After impressing Shukla with his rambunctiousness, Manandhar was invited to come to Benaras to study painting. Manandhar took Shukla up on the offer but told his father that he was going to study engineering. Even in Benaras, Manandhar relates the numerous times he got into trouble. One instance left him tied to a pole because he had attacked the college seniors who were trying to ‘rag’ on him.
Eventually, his father found out the truth and cut him off. With nowhere to go, Manandhar ended up in the railway station, dodging policemen and living off of the kindness of strangers.
“I lived in the station for three months, drawing on newspapers because I didn’t have access to any paper,” he says. “But I don’t regret any of it. My three biggest teachers were the Nagarjun forest, the banks of the Bishnumati and the railway station in Benaras.”
The head of the arts department at his university eventually took pity on him and he managed to get a place to live in and finish his studies. He came back to Kathmandu but there was nothing for him to do. He didn’t want to get into government service and he didn’t want to become an art teacher. So, he decided to open up his own art gallery--Palpasa Gallery, which doesn’t exist anymore.
Over the years, he painted, built the gallery, and did exhibitions. But it was only in the early 80s, when he got a chance to travel to Europe for the first time, that he realised what it means for a country to celebrate art and artists. In Germany and France, he saw how artists were supported not just by the state but also by its citizens. Artists got living allowances from the government but businesses patronised their art. In parts of France, restaurants even offered artists a discounted price.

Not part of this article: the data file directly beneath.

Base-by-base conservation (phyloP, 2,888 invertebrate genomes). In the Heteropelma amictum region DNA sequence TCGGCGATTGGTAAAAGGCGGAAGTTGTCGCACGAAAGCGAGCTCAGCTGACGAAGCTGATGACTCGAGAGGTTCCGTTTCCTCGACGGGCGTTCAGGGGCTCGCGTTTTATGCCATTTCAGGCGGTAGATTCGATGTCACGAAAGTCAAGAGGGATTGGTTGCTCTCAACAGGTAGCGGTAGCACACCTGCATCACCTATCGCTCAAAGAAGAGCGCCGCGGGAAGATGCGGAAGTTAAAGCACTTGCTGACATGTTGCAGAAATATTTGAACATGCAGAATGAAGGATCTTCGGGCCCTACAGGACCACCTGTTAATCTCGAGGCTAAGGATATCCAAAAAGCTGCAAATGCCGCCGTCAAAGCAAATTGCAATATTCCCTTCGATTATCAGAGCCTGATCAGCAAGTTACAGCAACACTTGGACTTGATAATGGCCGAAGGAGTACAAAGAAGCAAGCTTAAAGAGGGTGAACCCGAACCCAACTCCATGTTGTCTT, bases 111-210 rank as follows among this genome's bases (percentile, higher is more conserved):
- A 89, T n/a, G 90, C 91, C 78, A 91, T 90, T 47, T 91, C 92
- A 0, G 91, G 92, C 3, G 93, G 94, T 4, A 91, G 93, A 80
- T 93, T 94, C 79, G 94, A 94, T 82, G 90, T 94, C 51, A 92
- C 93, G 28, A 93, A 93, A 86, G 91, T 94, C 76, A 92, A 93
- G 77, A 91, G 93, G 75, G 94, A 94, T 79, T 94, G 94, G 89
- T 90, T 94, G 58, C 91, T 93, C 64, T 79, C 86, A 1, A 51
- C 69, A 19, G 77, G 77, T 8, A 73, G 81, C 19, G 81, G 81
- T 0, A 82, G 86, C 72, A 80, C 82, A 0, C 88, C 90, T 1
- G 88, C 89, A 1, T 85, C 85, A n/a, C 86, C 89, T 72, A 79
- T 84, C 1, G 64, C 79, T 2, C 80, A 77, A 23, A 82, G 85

Even if Nepal and Nepalis did not do any of this, the least that the country needed was a fine arts academy, he thought. And so, during every major people’s movement, while politicians were demanding changes to the system, Manandhar was right there alongside them, demanding a fine arts academy. It took a long time for his dream to finally come to fruition. It was only in 2010 that the Nepal Academy of Fine Arts was established, with Manandhar as its chancellor.
“We finally have an academy but it turns out, we still don’t have people who are actually willing to do the work that is required,” says Manandhar.
Manandhar had big plans for the academy. He wanted to create a studio and residency space for artists and he wanted to open up a museum of contemporary art within the academy’s premises. None of that happened. Instead, the government attempted to sell off part of the academy’s premises to private land developers.
“I told them that I would stand at the gate and if they wanted to take the land then they’d have to run me down,” says Manandhar. “But once I left, 15 ropanis of land were sold.”
Manandhar quit as chancellor to make way for someone else but in hindsight, he believes it was a mistake to leave.
“I am founder-chancellor of the academy but I was recently forced to scold the people there,” he says. “They’ve ruined the place. The place is now just filled with party members.”
Manandhar says all of this without malice, but it is clear that he is disappointed. We’ve finished our dal-bhat and over coffee, I ask him about two things that are supposedly his obsessions--women and noses.
“I love women,” he says wistfully. “I like beauty. I don’t actually know how to draw men.”
He then goes off about one of his past girlfriends, a girl from a minor royal family. But I press him on the nose.
“It’s not just the nose,” he says, taking a piece of paper and deftly drawing the profile of a woman. “It’s the entire silhouette where the eyes are inspired by fish and fish are lively, just like the eyes of a woman.”
Manandhar has had a long and storied career and he’s established a reputation as a mentor to the younger generation. He takes an active interest in the work of younger artists and regularly provides constructive criticism. But that’s something everyone needs to do if Nepali art is to flourish, he says.
“The old artists need respect but it’s the new ones who will take things forward,” says Manandhar. “But they need support. People build big houses but don’t think of buying some art to hang on the walls.”
Support needs to also come from the government, but Manandhar is not so certain that those in power have ever really understood what art is.
“The government likes to call artists ‘desh ko gahana’,” he says, “but artists are not ornaments; they are the heart of a country.”